Professor Moran teaches introductory courses such as Descriptive Astronomy and The Dark Side of the Universe, in addition to courses on observational and extragalactic astronomy.  His research focuses on extragalactic X-ray sources and the X-ray background, and his expertise in spectroscopic instrumentation combined with an insightful conceptual appreciation of galaxy formation have positioned him as a leader in observational black hole research.

Professor Royer offers courses on Environmental Studies; Geobiology; and Soils.  His research explores how plants can be used to reconstruct ancient environments, and the (paleo-) physiological underpinnings behind these plant-environment relationships.  His recent work on the relationship between atmospheric carbon dioxide levels and climate over geologic time has had significant impact on the field of paleoclimatology.

Professor Rubenstein teaches courses in philosophy of religion; pre- and postmodern theologies; and the intersections of religion, sex, gender, and science.  Her research interests include continental philosophy, theology, gender and sexuality studies, and the history and philosophy of cosmology.  She is the author of Strange Wonder: The Closure of Metaphysics and the Opening of Awe, and Worlds without End: The Many Lives of the Multiverse.

Professor Ulysse offers courses on Crafting Ethnography; Haiti: Between Anthropology and Journalism; Key Issues in Black Feminism; and Theory 2: Beyond Me, Me, Me: Reflexive Anthropology. Her research examines black diasporic conditions. Her recent work combines scholarship, performance, and exposition to ponder the fate of Haiti in the modern world and how it is narrated in different outlets and genres.  She is the author of Downtown Ladies: Informal Commercial Importers, A Haitian Anthropologist and Self-Making in Jamaica, and Why Haiti Needs New Narratives.

NEH Awards Haddad, Shieh with Research Fellowships

Sanford Shieh and Mary Alice Haddad recently received fellowships from the National Endowment for the Humanities.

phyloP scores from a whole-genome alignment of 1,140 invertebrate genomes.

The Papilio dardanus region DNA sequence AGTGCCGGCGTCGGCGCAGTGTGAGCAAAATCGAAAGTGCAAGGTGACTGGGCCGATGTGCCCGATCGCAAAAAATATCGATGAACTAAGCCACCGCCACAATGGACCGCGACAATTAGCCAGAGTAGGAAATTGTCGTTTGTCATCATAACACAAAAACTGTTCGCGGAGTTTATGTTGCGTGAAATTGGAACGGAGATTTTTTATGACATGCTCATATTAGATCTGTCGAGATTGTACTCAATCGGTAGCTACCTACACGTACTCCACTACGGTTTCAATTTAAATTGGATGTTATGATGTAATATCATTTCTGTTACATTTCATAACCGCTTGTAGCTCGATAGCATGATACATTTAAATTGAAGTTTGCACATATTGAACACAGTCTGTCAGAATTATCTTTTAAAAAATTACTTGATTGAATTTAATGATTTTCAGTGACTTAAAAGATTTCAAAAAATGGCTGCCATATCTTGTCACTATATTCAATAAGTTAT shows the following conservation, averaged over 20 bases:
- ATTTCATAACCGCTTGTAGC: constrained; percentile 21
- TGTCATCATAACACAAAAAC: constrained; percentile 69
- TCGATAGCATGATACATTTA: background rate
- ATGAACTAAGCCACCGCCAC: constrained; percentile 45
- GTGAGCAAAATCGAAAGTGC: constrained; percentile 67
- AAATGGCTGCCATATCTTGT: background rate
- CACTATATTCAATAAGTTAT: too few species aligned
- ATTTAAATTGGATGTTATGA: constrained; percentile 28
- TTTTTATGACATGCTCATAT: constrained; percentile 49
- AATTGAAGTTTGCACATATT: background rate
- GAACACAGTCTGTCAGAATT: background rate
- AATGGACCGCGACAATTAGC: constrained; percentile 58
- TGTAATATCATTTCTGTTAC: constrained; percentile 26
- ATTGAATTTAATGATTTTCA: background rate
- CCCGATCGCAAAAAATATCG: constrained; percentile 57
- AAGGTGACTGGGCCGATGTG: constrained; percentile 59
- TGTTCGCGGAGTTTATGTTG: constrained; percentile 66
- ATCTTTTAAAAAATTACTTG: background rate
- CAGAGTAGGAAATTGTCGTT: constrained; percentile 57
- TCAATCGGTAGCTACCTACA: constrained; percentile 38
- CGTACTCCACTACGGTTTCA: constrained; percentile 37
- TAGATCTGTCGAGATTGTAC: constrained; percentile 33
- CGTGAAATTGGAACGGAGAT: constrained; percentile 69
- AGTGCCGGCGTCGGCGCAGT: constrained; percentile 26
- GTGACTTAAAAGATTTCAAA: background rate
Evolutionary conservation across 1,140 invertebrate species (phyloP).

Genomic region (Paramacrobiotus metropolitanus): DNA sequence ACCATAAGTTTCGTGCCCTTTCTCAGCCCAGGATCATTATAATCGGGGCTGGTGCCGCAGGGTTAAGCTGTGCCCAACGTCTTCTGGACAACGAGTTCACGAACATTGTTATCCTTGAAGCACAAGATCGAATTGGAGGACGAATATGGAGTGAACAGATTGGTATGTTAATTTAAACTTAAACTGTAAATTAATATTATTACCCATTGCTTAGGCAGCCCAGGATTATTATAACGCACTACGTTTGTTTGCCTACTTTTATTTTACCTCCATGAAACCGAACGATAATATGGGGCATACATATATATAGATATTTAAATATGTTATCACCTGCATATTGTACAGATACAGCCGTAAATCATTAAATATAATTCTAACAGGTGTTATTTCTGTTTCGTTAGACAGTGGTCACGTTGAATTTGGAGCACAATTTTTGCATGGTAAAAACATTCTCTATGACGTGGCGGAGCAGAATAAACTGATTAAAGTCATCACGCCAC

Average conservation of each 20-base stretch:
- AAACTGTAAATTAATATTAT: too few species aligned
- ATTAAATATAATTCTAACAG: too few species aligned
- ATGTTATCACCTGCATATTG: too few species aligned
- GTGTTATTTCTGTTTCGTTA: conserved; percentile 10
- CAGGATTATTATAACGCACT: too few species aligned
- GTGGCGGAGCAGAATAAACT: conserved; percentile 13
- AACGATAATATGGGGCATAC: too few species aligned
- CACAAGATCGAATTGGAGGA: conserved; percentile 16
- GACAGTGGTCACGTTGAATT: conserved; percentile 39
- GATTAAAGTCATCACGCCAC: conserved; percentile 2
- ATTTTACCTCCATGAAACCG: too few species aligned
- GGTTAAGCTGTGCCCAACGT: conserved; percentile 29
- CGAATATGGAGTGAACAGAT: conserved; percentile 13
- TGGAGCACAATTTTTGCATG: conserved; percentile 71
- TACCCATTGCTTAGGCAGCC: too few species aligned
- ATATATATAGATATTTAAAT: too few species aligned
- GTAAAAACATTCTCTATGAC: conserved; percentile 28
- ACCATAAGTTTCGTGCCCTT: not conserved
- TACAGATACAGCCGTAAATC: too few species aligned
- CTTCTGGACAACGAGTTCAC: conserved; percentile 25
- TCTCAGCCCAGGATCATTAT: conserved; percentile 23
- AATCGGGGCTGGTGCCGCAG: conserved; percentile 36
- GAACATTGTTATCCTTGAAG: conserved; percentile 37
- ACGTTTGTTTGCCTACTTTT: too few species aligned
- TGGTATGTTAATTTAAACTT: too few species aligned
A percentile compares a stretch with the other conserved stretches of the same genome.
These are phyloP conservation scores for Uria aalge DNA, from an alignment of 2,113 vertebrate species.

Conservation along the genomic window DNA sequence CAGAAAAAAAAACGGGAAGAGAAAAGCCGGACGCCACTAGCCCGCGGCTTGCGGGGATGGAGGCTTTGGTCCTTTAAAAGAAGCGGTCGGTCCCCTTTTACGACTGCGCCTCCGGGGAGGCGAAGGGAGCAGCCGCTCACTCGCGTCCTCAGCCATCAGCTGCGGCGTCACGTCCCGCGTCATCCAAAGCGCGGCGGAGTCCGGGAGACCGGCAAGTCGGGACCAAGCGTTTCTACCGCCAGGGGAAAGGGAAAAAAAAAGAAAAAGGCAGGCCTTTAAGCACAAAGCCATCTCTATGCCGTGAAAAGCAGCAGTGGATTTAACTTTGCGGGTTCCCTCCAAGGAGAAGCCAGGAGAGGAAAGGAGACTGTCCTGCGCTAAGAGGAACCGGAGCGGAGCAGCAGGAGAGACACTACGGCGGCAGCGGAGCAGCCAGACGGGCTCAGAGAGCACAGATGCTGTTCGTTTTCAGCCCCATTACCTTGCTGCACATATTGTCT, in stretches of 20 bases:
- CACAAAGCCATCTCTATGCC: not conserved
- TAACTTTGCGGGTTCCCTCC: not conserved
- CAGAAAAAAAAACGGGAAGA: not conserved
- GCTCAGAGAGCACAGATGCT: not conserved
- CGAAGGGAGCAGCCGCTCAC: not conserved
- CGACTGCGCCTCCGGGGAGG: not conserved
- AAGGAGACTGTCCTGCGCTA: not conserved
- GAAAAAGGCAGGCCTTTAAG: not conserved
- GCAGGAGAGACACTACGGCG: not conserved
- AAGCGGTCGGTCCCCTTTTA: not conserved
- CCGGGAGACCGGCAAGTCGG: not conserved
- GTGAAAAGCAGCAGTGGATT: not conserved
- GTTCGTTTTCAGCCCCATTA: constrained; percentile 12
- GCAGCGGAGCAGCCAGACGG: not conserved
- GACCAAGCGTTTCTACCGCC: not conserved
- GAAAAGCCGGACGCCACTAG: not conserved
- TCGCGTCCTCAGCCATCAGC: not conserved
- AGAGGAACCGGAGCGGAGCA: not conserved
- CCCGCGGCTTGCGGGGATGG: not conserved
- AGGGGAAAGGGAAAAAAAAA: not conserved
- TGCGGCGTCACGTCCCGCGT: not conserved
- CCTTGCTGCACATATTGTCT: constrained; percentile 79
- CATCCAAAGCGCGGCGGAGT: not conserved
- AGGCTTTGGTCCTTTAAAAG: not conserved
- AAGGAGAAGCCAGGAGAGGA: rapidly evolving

Sanford Shieh and Mary Alice Haddad recently received fellowships from the National Endowment for the Humanities.

Wesleyan recently received two grants from the National Endowment for the Humanities. The awards will support research by Wesleyan faculty Mary Alice Haddad and Sanford Shieh.

Mary Alice Haddad, associate professor of government, received a $33,600 grant for the NEH Fellowships for Advanced Social Science Research on Japan project titled, “Environmental Politics in East Asia: Strategies that Work.”

“Japan has experienced some of the world’s most intense environmental crises and taken leadership roles in finding solutions,” Haddad said. “The Fellowship for Advanced Social Science Research on Japan will enable me to examine the ways that Japan’s experience has served as a model for encouraging better environmental behavior among individuals, corporations and governments in East Asia and the world.”

Sanford Shieh, associate professor of philosophy,

Eco-Tools Map Campus Pollution, Promote Green Purchasing

The Wesleyan Eco-Map prototype shows the monthly pollution index of most wood-framed homes on campus.

To help members of the Wesleyan community be more aware of their environmental impact, the College of the Environment is developing practical and accessible Eco-Tools.

The Eco-Tools prototype, launched in April, provides links and information to Wesleyan’s current projects, the Wesleyan Eco-Map and the Wesleyan Eco-Purchasing site.

“Wesleyan is the first university in the country to create these tools,” explains project coordinator Mary Alice Haddad, associate professor of government, East Asian studies and environmental studies. “The project is just starting to bloom, but once we get it up and operating, it can act as a model for other universities.”

Wesleyan is developing en Eco-Map that shows what buildings on campus are using the most energy.

The Wesleyan Eco-Map highlights changes in energy usage in different buildings on campus over time, based solely on changes in human behavior. The prototype currently tracks the monthly pollution index for all wood-framed housing on campus, and in time, may track heat and water usage for the entire university.